2240. Efficacy, Safety and Tolerability of Gepotidacin (GSK2140944) in Patients with Acute Bacterial Skin and Soft Structure Infections from a Phase II Randomized, Adaptive Design, Dose Ranging Study
Session: Poster Abstract Session: New Antibiotics in Development
Saturday, October 29, 2016
Room: Poster Hall
  • T-GSK0657 ID Week Clinical Studies Poster_for print_updated_FINAL.pdf (633.8 kB)
  • Background: Gepotidacin (GEP), a first in class novel triazaacenaphthylene bacterial topoisomerase inhibitors, inhibits bacterial DNA replication and has in vitro activity against key pathogens including drug-resistant strains associated with a range of conventional and biothreat infections.

    Methods: This phase 2 multicenter, randomized, adaptive design study evaluated the safety, tolerability, pharmacokinetics, and efficacy of IV/oral GEP 750 mg/1500 mg b.i.d., 1000 mg/2000 mg b.i.d. and 1000 mg/2000 mg t.i.d in subjects with suspected Gram-positive acute bacterial skin and skin structure infections (ABSSSIs) requiring hospitalization. The primary endpoint defined as an utility index was a composite of the cure rate, as measured by clinical response and outcome at the Early Efficacy Visit (48 to 72 hours after the first dose of study treatment), combined with a safety component that consisted of all drug-related AEs that led to withdrawal before completion of therapy for all subjects who received at least 1 dose of gepotidacin.  Specifically, a utility of >1.1, corresponding to early efficacy greater than 75% and withdrawal rate less than 2.5%, was defined as clinically significant.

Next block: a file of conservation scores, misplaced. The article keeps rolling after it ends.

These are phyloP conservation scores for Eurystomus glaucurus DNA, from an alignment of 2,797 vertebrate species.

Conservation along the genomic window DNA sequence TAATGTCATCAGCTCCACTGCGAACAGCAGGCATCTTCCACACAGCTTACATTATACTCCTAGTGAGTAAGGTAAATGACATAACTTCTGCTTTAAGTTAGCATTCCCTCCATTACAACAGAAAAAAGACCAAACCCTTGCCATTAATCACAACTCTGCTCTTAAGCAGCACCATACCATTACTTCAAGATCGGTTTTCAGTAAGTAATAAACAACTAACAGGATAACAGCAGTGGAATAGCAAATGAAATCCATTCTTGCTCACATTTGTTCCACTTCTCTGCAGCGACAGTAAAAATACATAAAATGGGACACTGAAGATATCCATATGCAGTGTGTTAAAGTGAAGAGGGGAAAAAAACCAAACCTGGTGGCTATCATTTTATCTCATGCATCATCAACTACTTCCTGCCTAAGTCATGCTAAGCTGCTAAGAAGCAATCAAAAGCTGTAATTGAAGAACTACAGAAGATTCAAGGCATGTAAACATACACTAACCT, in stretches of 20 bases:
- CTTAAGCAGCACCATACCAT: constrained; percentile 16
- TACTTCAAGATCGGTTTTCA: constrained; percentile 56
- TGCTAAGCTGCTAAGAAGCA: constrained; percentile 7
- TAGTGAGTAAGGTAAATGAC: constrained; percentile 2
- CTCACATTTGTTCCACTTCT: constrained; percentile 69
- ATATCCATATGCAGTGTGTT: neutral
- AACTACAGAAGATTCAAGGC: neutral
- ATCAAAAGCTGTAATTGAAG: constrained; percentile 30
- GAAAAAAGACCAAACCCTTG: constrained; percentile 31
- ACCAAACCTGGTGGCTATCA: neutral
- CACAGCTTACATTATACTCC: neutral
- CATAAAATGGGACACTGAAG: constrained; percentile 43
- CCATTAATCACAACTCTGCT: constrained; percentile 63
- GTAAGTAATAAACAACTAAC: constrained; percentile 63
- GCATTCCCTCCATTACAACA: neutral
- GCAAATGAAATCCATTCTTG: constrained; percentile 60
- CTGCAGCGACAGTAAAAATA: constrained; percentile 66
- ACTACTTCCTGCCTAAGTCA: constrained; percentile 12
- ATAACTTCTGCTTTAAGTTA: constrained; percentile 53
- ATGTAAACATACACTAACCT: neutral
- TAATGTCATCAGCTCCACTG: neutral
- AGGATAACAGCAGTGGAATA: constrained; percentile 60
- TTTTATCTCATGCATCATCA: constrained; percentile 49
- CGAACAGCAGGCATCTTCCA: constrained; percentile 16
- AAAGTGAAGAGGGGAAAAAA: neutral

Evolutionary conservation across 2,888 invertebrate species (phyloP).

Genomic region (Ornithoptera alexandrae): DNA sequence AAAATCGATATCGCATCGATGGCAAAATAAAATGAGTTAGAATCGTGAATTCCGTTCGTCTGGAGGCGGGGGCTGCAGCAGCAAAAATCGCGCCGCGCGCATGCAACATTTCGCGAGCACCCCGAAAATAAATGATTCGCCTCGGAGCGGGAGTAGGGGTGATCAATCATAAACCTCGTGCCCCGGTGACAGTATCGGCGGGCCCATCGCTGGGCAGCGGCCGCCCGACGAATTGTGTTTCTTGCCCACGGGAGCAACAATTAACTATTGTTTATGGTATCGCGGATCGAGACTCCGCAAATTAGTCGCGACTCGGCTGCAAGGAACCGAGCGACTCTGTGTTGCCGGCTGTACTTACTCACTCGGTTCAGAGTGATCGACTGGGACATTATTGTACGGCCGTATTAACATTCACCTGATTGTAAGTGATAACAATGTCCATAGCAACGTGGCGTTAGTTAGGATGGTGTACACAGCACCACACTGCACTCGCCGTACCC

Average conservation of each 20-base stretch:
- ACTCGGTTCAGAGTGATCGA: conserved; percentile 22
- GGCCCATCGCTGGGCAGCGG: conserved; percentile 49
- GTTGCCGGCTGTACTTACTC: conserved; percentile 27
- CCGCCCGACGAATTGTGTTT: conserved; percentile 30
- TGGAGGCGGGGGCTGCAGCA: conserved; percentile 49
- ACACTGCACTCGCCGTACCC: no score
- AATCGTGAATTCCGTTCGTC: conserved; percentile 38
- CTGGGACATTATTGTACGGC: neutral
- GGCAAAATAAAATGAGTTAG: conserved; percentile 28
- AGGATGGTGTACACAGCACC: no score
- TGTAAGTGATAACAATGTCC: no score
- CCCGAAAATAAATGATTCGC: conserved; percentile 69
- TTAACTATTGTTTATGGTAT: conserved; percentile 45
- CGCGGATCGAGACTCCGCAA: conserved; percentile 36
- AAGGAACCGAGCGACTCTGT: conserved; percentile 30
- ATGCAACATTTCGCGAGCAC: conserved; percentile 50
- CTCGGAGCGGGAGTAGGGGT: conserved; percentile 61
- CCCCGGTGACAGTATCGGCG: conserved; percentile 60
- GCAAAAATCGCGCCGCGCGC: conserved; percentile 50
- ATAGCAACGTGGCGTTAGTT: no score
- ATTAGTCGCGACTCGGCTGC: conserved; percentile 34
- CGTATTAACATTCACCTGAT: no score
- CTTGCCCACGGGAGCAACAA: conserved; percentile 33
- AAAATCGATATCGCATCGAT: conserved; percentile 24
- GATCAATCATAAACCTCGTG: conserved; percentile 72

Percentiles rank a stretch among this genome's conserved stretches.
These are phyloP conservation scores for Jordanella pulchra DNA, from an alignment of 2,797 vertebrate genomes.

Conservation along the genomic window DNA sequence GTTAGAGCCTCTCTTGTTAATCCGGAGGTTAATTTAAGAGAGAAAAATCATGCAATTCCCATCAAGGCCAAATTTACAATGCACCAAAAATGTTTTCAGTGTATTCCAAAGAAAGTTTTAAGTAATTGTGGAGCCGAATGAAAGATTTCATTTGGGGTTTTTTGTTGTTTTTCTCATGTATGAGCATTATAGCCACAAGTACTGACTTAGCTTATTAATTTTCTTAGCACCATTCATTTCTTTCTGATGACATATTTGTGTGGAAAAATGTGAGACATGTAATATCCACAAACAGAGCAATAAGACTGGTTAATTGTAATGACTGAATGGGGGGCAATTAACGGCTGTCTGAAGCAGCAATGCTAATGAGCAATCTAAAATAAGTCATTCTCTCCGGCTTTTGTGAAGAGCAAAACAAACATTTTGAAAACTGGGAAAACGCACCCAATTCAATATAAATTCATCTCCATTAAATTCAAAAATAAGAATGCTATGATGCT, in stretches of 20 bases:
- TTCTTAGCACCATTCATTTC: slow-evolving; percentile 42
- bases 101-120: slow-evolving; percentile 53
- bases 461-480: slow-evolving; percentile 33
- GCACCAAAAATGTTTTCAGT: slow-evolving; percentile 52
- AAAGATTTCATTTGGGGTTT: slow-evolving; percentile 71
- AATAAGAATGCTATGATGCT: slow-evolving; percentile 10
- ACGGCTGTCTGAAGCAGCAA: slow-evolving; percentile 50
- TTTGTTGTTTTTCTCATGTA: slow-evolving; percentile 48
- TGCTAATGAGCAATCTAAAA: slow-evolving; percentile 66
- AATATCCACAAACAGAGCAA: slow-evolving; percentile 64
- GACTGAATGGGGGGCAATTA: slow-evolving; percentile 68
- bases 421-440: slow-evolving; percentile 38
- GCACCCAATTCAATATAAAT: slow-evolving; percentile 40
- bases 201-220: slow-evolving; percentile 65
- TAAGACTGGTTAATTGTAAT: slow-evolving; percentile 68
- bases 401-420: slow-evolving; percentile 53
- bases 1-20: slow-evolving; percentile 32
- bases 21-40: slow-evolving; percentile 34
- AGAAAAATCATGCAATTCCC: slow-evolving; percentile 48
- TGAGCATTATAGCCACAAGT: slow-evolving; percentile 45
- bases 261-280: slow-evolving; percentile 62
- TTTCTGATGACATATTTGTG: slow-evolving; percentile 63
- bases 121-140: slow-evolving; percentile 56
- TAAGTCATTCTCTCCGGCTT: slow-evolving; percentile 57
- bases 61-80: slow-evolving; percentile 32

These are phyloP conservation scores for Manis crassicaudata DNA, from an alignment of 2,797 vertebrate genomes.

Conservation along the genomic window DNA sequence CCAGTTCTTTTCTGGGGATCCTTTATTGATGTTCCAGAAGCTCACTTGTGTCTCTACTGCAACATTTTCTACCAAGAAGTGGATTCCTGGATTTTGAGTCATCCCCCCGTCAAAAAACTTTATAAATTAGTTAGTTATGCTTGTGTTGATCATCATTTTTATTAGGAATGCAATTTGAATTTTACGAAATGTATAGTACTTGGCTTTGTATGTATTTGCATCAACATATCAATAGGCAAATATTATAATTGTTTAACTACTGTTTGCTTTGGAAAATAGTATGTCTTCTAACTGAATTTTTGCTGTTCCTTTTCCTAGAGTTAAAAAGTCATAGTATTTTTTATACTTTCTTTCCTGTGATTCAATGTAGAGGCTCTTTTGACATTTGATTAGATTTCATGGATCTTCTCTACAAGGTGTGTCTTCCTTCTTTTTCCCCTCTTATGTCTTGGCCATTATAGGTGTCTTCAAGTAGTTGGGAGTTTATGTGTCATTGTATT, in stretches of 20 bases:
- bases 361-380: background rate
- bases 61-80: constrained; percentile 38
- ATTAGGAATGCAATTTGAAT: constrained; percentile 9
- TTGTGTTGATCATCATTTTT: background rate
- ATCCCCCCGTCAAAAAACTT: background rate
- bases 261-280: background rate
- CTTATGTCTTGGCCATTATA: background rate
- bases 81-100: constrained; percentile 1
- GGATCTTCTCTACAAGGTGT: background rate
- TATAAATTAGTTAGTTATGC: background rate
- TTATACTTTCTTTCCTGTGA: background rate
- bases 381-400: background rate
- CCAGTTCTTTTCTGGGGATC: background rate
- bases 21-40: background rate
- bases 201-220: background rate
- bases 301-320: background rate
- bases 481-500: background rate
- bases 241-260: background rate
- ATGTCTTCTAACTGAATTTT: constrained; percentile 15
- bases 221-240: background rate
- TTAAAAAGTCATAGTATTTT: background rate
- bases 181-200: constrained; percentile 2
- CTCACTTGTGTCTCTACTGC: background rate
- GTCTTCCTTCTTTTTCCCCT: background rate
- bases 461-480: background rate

Summary of Primary Endpoint (Modified ITT Population)

    GEP IV/oral

    750mg/1500mg BID

    1000mg/2000mg BID

    1000mg/2000mg TID

    Number of patients  treated




    Clinical success (early efficacy Day 2-3, FDA endpoint)

    48 (83%)

    28 (72%)

    23 (92%)

    Clinical success (post therapy Day 12-18, EMA endpoint)

    52 (90%)

    32 (82%)

    21 (84%)

    Withdrawal due to drug related  AE




    Any AE (mostly mild/moderate GI)

    41 (71%)

    25 (64%)

    18 (72%)

    Probability that Utility > 1.1




    GEP administration as IV/oral b.i.d or t.i.d regimen for 10 days was associated with mild-to-moderate drug-related adverse events, most commonly nausea and diarrhea.  There were 2 SAEs deemed not related to study drug and 1 withdrawal related to study drug (migraine) in the 750 mg/1500 mg b.i.d. dose arm. The pharmacokinetics in adult subjects with ABSSSIs were generally comparable to healthy volunteers (Phase I data).

    Conclusion:This first report of efficacy and safety in treatment of ABSSSI supports further study of the clinical use of GEP as a first-in-class, novel mechanism of action antibacterial.


    William O' Riordan, MD1, Courtney Tiffany, BS2, Nicole Scangarella-Oman, MS2, Caroline Perry, PhD2, Mohammad Hossain, PhD3, Teri Ashton, PhD4 and Etienne Dumont, MD2, (1)eStudySite, San Diego, CA, (2)GlaxoSmithKline, Collegeville, PA, (3)GlaxoSmithKline, King of Prussia, PA, (4)GlaxoSmithKline, Research Triangle Park, NC


    W. O' Riordan, None

    C. Tiffany, GlaxoSmithKline: Employee , Salary and Stock

    N. Scangarella-Oman, GlaxoSmithKline: Employee and Shareholder , Salary

    C. Perry, GlaxoSmithKline: Employee and Shareholder , Salary

    M. Hossain, GlaxoSmithKline: Employee and Shareholder , Salary

    T. Ashton, GlaxoSmithKline: Employee and Shareholder , Salary

    E. Dumont, GlaxoSmithKline: Employee and Shareholder , Salary

    Findings in the abstracts are embargoed until 12:01 a.m. CDT, Wednesday Oct. 26th with the exception of research findings presented at the IDWeek press conferences.